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telephone line problems

Discussion in 'Electronic Repair' started by Billccm, Sep 16, 2004.

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  1. Billccm

    Billccm Guest

    Hello All:

    Our telephone line is giving us some trouble. It has a loud buzz, or hum, and
    our internet dial up connection performance has degraded.

    I took a phone out to our 'network box', and plugged it in. No hum, or buzz. I
    reconnected the network box, and took a cordless phone back out with me. It
    seems that I can reduce the hum by touching wires that are connected to other
    phone numbers (at one time this house had FOUR phone numbers). I am not sure of
    this is a clue, or not.

    The phone company wants $85 to come out and troubleshoot, that's TROUBLESHOOT,
    not repair. They have this long speal that they may not be able to make the
    repair, and it will still be $85 hour. I'd gladly pay the $85 an hour IF they
    would repair the problem.

    So, any suggestions on what to look for, how to troubleshoot, or even a third
    party repair person would be helpful.

    Thanks for any advice. Have a nice day,

  2. Disconnect devices from your phone line one by one (fax machines, cordless
    telephones, etc.) until the hum goes away. You'll probably find that one of
    them is injecting the hum into your phone line. Look for anything that also
    has a connection to AC power.

    When you've found the culprit, you can look into repairing or replacing it.
  3. Disconnect everything from the phone line. Connect one good known
    phone to check if it is working properly. If it does not, disconnect
    the house line, and then then try the phone at the telephone block
    where the line comes in. If it is good there, then you know it is the
    wiring in your home that has to be serviced. If it is bad at the block
    where the line comes in, then the fault is the telephone company's

    If your tele line in the house is bad, they you will have to have the
    knowledge and means about how to troubleshoot the tele line. The
    telephone tech will use a test signal injected in to the line, and
    then follow it down with his analyser to see where the fault is
    occuring. The tele company techs use instruments to quickly find
    breaks and defects in their lines. They don't have a lot of time to
    spend a lot of time to find these types of faults. For a residental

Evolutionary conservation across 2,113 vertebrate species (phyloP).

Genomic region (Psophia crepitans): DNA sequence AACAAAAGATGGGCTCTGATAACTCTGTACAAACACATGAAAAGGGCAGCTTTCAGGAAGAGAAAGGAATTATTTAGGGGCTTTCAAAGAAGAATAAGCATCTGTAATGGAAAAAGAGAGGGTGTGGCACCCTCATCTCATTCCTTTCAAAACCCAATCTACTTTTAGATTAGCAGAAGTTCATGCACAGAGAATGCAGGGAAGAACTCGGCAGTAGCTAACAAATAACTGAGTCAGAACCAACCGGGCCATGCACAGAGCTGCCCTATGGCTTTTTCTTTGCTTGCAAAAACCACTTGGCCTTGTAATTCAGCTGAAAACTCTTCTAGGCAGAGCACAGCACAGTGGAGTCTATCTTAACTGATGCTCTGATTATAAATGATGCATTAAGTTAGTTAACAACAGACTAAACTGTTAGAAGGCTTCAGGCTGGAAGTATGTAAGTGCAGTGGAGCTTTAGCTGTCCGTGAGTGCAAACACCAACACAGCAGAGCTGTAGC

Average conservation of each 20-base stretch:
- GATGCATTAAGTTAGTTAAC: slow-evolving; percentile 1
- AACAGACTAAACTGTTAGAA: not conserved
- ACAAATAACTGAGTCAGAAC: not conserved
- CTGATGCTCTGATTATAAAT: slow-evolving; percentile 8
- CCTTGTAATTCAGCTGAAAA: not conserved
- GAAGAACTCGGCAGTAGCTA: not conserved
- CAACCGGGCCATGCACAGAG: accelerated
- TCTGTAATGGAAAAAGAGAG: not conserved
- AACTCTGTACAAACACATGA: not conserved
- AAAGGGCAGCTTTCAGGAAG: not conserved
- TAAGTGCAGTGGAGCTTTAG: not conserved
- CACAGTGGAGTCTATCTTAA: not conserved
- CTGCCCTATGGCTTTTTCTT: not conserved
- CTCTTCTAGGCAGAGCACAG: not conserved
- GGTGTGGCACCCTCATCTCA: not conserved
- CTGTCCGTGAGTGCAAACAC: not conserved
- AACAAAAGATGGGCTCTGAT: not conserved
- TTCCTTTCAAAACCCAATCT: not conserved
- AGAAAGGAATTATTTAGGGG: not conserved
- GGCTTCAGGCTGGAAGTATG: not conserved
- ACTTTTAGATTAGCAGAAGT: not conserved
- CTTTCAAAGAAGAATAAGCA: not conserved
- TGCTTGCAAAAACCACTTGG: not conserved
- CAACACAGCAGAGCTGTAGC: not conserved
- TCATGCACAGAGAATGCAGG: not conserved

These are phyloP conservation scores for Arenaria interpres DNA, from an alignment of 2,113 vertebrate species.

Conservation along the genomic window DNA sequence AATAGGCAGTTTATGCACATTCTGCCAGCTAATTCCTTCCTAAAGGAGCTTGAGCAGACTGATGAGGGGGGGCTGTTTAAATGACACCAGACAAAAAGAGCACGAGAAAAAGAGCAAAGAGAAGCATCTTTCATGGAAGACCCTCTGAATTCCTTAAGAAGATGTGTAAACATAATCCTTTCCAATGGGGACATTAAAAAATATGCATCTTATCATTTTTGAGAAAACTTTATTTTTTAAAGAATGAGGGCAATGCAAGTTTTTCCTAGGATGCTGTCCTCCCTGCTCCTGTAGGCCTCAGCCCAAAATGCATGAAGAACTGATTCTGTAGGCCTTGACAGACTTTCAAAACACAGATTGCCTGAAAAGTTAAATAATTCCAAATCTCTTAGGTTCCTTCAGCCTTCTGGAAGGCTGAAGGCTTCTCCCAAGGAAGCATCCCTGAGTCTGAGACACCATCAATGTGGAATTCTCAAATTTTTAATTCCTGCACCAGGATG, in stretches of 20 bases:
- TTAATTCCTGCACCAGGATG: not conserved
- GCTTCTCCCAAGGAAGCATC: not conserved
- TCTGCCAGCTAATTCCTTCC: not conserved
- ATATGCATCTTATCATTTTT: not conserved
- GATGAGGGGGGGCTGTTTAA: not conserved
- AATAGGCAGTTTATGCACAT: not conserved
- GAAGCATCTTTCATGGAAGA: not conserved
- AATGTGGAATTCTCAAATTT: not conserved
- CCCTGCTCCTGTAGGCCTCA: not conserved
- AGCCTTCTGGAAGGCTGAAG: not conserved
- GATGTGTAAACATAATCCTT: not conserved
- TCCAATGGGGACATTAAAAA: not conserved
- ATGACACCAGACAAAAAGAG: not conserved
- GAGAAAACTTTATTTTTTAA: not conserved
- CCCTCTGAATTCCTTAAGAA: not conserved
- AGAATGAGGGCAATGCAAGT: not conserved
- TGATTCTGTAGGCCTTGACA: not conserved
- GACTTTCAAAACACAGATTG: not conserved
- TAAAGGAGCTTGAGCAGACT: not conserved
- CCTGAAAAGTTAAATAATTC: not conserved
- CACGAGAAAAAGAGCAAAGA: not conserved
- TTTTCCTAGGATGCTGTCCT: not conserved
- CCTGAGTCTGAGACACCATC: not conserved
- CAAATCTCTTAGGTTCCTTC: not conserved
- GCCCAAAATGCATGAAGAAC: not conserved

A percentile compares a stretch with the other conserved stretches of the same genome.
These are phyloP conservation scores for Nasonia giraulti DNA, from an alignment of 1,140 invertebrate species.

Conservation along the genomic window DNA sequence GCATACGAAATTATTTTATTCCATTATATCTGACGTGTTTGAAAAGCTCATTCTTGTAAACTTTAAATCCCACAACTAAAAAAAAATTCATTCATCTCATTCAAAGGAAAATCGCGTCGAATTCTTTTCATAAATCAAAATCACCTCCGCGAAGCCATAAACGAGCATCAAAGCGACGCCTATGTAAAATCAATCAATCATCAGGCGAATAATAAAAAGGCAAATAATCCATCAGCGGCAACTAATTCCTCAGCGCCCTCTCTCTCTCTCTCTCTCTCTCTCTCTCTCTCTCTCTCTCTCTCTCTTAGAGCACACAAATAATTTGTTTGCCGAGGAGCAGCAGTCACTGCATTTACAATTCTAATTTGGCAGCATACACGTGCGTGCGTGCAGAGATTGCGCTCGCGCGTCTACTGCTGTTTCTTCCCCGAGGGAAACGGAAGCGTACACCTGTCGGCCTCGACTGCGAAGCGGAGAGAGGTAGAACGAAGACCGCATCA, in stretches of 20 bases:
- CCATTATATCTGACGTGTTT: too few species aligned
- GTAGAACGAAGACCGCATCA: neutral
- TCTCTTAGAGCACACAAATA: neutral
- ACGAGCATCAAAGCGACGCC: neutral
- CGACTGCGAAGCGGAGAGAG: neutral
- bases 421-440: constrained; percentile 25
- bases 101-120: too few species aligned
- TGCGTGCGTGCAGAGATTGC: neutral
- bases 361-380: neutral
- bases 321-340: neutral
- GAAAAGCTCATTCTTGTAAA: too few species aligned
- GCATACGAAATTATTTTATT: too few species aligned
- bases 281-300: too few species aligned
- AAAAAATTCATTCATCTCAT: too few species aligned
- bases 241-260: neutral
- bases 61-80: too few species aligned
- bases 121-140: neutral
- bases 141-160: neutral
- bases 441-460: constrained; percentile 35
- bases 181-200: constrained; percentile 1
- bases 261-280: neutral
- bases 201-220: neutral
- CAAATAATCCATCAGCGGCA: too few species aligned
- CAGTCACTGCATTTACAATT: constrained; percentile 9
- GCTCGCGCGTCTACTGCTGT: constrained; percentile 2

installation, they target to have the problem analysed within the
    first 20 minutes.

    It would be cheaper for you to simply run in a new line, and put in a
    new set of jacks, than to spend a lot of time to find where the
    problem is. This is if you can do the installation yourself. If you do
    not have the base knowledge to do this, call the tele company to
    re-run in a new set of lines for your home. This will work out to be
    more reliable, and cheaper in the end.

    Infact, in my own home I have 2 private residential lines. I had a
    problem where when it rained outside, the phones would crackle and
    buzz. After verifying that there is a fault with one of my internal
    lines, I went out and bought all new wall jacks, and telephene wire. I
    re-installed the complete wiring and jacks with all new parts. It
    works just like new!

    I have a feeling that some humidity was coming through one of the
    outside wall vents, and getting in to some of the wire insulation. The
    origional wiring is over 25 years old, and the insulation in some
    places was starting to crack.

    Before going through all of this, make sure you have nothing defective
    connected to your tele line. This is most important.

    Jerry G.
  4. Richard

    Richard Guest

    Where are you located?

    Michael gives good advice. When you're troubleshooting it would also
    help to know if anything was changed, added to, touched, opened up,
    got wet anywhere on or near the telephone system prior to the problem
    starting. Even if it's not directly hooked to the phone system. Like
    an arc welder, well that's a little extreme, or dimmer .One going bad
    can cause this problem as can anyelectrical device. So sometimes the
    problem can be tracked down by turning off breakers one by one and
    testing for the hum)

    I've had this problem before and solved it for one client who had